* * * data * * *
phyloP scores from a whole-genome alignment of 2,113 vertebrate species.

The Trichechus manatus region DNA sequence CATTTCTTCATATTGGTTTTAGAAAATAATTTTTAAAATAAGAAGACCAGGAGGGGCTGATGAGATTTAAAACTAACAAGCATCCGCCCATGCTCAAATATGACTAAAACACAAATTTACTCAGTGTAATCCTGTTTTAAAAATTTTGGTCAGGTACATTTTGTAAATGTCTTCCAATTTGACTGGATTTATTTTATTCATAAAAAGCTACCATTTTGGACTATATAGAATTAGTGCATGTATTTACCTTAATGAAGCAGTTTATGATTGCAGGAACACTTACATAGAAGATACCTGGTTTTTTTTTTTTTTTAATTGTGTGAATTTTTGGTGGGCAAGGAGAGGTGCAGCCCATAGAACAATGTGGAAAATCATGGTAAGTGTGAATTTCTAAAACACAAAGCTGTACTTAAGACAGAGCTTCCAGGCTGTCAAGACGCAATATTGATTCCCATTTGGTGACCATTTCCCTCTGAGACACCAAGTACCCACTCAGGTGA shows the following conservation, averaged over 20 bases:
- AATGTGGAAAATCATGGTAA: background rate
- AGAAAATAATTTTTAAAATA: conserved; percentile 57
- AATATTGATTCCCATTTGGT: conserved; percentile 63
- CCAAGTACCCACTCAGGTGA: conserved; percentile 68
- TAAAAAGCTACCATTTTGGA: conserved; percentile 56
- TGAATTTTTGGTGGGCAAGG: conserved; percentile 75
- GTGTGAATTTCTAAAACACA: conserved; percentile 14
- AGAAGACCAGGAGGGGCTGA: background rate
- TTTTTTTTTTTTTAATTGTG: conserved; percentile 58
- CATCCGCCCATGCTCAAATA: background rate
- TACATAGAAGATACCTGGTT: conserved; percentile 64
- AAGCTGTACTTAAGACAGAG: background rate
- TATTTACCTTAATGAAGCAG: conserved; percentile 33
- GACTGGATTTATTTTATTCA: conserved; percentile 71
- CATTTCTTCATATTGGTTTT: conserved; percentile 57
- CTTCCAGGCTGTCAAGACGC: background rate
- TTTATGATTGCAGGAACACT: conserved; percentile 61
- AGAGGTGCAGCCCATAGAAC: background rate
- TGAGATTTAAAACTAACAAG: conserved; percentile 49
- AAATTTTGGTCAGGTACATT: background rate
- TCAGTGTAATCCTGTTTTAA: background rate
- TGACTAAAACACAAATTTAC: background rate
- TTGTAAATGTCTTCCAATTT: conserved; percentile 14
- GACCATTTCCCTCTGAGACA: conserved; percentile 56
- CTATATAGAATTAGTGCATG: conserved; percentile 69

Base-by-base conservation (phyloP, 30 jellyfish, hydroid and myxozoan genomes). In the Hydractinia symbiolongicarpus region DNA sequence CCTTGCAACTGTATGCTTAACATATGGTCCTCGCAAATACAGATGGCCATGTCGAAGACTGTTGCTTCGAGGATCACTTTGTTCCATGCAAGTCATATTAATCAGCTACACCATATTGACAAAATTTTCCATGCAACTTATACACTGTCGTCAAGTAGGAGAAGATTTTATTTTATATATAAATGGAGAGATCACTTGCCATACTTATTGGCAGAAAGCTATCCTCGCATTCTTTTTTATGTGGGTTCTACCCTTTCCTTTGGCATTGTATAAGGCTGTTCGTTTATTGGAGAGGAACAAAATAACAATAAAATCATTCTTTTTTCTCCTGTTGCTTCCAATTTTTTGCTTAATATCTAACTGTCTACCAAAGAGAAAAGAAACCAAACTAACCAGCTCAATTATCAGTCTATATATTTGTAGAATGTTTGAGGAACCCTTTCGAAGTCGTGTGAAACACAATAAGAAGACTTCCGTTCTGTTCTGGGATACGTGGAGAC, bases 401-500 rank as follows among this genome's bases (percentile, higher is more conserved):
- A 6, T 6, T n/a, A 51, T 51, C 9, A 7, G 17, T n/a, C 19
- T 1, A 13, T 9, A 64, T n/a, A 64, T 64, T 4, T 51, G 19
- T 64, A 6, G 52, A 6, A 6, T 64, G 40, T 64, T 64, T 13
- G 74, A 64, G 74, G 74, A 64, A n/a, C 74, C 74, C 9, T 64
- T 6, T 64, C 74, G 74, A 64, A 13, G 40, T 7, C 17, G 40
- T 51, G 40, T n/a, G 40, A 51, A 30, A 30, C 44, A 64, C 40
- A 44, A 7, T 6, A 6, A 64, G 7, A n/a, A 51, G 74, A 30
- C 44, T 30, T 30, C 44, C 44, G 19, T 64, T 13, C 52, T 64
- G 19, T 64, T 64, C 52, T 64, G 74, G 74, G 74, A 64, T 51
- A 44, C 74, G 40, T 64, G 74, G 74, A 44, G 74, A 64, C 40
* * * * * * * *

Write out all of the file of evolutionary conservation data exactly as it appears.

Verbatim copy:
phyloP scores from a whole-genome alignment of 2,113 vertebrate species.

The Trichechus manatus region DNA sequence CATTTCTTCATATTGGTTTTAGAAAATAATTTTTAAAATAAGAAGACCAGGAGGGGCTGATGAGATTTAAAACTAACAAGCATCCGCCCATGCTCAAATATGACTAAAACACAAATTTACTCAGTGTAATCCTGTTTTAAAAATTTTGGTCAGGTACATTTTGTAAATGTCTTCCAATTTGACTGGATTTATTTTATTCATAAAAAGCTACCATTTTGGACTATATAGAATTAGTGCATGTATTTACCTTAATGAAGCAGTTTATGATTGCAGGAACACTTACATAGAAGATACCTGGTTTTTTTTTTTTTTTAATTGTGTGAATTTTTGGTGGGCAAGGAGAGGTGCAGCCCATAGAACAATGTGGAAAATCATGGTAAGTGTGAATTTCTAAAACACAAAGCTGTACTTAAGACAGAGCTTCCAGGCTGTCAAGACGCAATATTGATTCCCATTTGGTGACCATTTCCCTCTGAGACACCAAGTACCCACTCAGGTGA shows the following conservation, averaged over 20 bases:
- AATGTGGAAAATCATGGTAA: background rate
- AGAAAATAATTTTTAAAATA: conserved; percentile 57
- AATATTGATTCCCATTTGGT: conserved; percentile 63
- CCAAGTACCCACTCAGGTGA: conserved; percentile 68
- TAAAAAGCTACCATTTTGGA: conserved; percentile 56
- TGAATTTTTGGTGGGCAAGG: conserved; percentile 75
- GTGTGAATTTCTAAAACACA: conserved; percentile 14
- AGAAGACCAGGAGGGGCTGA: background rate
- TTTTTTTTTTTTTAATTGTG: conserved; percentile 58
- CATCCGCCCATGCTCAAATA: background rate
- TACATAGAAGATACCTGGTT: conserved; percentile 64
- AAGCTGTACTTAAGACAGAG: background rate
- TATTTACCTTAATGAAGCAG: conserved; percentile 33
- GACTGGATTTATTTTATTCA: conserved; percentile 71
- CATTTCTTCATATTGGTTTT: conserved; percentile 57
- CTTCCAGGCTGTCAAGACGC: background rate
- TTTATGATTGCAGGAACACT: conserved; percentile 61
- AGAGGTGCAGCCCATAGAAC: background rate
- TGAGATTTAAAACTAACAAG: conserved; percentile 49
- AAATTTTGGTCAGGTACATT: background rate
- TCAGTGTAATCCTGTTTTAA: background rate
- TGACTAAAACACAAATTTAC: background rate
- TTGTAAATGTCTTCCAATTT: conserved; percentile 14
- GACCATTTCCCTCTGAGACA: conserved; percentile 56
- CTATATAGAATTAGTGCATG: conserved; percentile 69

Base-by-base conservation (phyloP, 30 jellyfish, hydroid and myxozoan genomes). In the Hydractinia symbiolongicarpus region DNA sequence CCTTGCAACTGTATGCTTAACATATGGTCCTCGCAAATACAGATGGCCATGTCGAAGACTGTTGCTTCGAGGATCACTTTGTTCCATGCAAGTCATATTAATCAGCTACACCATATTGACAAAATTTTCCATGCAACTTATACACTGTCGTCAAGTAGGAGAAGATTTTATTTTATATATAAATGGAGAGATCACTTGCCATACTTATTGGCAGAAAGCTATCCTCGCATTCTTTTTTATGTGGGTTCTACCCTTTCCTTTGGCATTGTATAAGGCTGTTCGTTTATTGGAGAGGAACAAAATAACAATAAAATCATTCTTTTTTCTCCTGTTGCTTCCAATTTTTTGCTTAATATCTAACTGTCTACCAAAGAGAAAAGAAACCAAACTAACCAGCTCAATTATCAGTCTATATATTTGTAGAATGTTTGAGGAACCCTTTCGAAGTCGTGTGAAACACAATAAGAAGACTTCCGTTCTGTTCTGGGATACGTGGAGAC, bases 401-500 rank as follows among this genome's bases (percentile, higher is more conserved):
- A 6, T 6, T n/a, A 51, T 51, C 9, A 7, G 17, T n/a, C 19
- T 1, A 13, T 9, A 64, T n/a, A 64, T 64, T 4, T 51, G 19
- T 64, A 6, G 52, A 6, A 6, T 64, G 40, T 64, T 64, T 13
- G 74, A 64, G 74, G 74, A 64, A n/a, C 74, C 74, C 9, T 64
- T 6, T 64, C 74, G 74, A 64, A 13, G 40, T 7, C 17, G 40
- T 51, G 40, T n/a, G 40, A 51, A 30, A 30, C 44, A 64, C 40
- A 44, A 7, T 6, A 6, A 64, G 7, A n/a, A 51, G 74, A 30
- C 44, T 30, T 30, C 44, C 44, G 19, T 64, T 13, C 52, T 64
- G 19, T 64, T 64, C 52, T 64, G 74, G 74, G 74, A 64, T 51
- A 44, C 74, G 40, T 64, G 74, G 74, A 44, G 74, A 64, C 40